Graphical lasso is a widely-used approach for estimating a covariance matrix with a sparse inverse from limited samples. In this paper, we consider a slightly more general formulation called restricted graphical lasso (RGL), which additionally enforces a prior sparsity pattern to the estimation. We describe an efficient approach that substantially reduces the cost of solving RGL: 1) soft-thresholding the sample covariance matrix and projecting onto the prior pattern, to recover the estimator’s sparsity pattern; and 2) solving a maximum determinant matrix completion (MDMC) problem, to recover the estimator’s numerical values. The first step is quadratic time and memory but embarrassingly parallelizable. If the resulting sparsity pattern is sparse and chordal, then under mild technical assumptions, the second step can be performed using the Newton-CG algorithm described in this paper in linear time and memory. The algorithm is tested on both synthetic and real-life data, solving instances with as many as 200,000 variables to 7-9 digits of accuracy within an hour on a standard laptop computer.

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Appendix A Restricted graphical Lasso and MDMC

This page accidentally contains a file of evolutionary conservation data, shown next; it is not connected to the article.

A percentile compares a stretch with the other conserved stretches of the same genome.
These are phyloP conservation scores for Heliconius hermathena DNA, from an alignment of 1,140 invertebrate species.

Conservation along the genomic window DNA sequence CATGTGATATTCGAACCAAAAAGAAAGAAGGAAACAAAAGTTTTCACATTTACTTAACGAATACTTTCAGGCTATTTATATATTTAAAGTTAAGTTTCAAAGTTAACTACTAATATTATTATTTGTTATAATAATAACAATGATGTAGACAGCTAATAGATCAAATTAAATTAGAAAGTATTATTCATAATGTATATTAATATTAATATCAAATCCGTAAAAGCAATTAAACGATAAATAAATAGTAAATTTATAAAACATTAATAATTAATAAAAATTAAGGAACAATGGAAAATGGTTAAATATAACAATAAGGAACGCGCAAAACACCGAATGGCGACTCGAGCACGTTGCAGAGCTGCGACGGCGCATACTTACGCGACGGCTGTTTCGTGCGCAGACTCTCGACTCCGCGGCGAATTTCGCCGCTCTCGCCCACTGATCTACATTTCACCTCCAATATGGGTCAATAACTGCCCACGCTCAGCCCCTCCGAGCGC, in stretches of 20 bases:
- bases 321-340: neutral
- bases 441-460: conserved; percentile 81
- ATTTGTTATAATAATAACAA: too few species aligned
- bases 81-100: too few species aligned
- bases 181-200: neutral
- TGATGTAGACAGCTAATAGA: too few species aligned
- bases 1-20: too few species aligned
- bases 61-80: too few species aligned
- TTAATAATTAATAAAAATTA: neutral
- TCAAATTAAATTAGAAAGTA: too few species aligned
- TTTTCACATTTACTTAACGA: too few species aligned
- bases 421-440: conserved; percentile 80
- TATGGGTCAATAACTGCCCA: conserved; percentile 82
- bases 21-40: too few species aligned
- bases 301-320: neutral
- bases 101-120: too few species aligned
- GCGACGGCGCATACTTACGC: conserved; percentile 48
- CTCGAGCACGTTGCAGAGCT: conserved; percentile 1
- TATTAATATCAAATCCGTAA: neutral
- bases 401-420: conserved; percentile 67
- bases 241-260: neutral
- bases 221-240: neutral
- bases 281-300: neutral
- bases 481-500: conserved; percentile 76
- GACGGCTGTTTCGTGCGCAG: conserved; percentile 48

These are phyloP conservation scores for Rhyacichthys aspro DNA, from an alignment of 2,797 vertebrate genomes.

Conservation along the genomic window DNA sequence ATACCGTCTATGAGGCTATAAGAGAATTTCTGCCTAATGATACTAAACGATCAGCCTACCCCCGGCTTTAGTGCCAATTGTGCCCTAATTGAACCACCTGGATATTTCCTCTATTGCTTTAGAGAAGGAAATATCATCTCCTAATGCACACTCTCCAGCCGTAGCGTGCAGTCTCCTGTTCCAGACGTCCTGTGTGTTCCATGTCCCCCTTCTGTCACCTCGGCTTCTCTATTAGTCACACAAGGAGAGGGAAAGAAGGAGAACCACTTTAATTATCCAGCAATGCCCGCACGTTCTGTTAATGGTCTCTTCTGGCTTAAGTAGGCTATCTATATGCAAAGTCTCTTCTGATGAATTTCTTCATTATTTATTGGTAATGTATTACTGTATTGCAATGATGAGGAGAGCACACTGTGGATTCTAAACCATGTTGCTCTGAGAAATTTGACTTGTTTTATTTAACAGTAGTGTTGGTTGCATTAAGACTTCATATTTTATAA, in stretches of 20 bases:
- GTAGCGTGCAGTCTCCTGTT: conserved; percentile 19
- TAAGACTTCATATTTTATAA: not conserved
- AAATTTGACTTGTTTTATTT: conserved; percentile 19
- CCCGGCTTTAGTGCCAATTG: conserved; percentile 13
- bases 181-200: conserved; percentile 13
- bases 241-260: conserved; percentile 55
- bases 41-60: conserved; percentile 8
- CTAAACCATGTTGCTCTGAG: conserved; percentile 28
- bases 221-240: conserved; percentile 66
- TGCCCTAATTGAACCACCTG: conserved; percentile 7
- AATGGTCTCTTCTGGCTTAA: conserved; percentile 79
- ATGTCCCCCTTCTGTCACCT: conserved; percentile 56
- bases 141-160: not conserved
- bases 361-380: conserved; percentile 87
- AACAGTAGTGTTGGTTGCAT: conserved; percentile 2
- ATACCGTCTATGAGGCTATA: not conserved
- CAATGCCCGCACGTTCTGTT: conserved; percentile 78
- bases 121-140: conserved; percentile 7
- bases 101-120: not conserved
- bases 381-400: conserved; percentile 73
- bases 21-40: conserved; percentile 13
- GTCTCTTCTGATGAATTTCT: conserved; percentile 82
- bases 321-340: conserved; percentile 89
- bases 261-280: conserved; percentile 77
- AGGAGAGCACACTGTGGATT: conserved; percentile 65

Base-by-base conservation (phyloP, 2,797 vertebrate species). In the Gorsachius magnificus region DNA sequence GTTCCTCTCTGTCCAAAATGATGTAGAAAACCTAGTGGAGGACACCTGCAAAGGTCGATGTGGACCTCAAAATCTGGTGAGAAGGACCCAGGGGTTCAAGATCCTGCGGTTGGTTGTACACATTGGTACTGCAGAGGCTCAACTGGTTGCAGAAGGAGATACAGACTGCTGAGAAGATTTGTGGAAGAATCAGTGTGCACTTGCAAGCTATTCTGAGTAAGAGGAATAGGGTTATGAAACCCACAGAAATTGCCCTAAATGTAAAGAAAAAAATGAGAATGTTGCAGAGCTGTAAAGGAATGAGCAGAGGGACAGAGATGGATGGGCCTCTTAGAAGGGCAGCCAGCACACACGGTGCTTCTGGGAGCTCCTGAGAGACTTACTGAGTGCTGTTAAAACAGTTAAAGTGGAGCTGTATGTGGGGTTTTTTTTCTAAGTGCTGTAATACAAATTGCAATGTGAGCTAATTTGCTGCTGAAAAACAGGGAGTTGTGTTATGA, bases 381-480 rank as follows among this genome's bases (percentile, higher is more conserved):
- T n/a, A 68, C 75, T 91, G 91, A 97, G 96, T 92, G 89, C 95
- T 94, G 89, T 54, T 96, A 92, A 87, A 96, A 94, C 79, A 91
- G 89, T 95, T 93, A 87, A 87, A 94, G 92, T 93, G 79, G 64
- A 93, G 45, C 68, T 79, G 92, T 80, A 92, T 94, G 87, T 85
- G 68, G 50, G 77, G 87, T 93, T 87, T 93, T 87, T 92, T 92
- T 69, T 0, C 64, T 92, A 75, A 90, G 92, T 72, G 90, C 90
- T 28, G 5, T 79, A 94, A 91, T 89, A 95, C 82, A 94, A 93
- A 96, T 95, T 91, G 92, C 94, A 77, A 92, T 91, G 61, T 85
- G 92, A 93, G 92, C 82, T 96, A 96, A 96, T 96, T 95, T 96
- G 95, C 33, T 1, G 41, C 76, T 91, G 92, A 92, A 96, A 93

Our aim is to elucidate the connection between the RGL and MDMC problem under the assumption that the regularization coefficients are chosen to be large, i.e., when a sparse solution for the RGL is sought. Recall that RGL is formulated as follows

minimize (19a)
s.t. (19b)
(19c)

Now, consider the following modified soft-thresholded sample covariance matrix

(20)
Definition 8 ([12]).

For a given symmetric matrix , let denote the minimal set such that . is called inverse-consistent if there exists a matrix with zero diagonal such that

(21a)
(21b)
(21c)

The matrix is called an inverse-consistent complement of and is denoted by . Furthermore, is called sign-consistent if for every , the entries of and have opposite signs.

Definition 9 ([12]).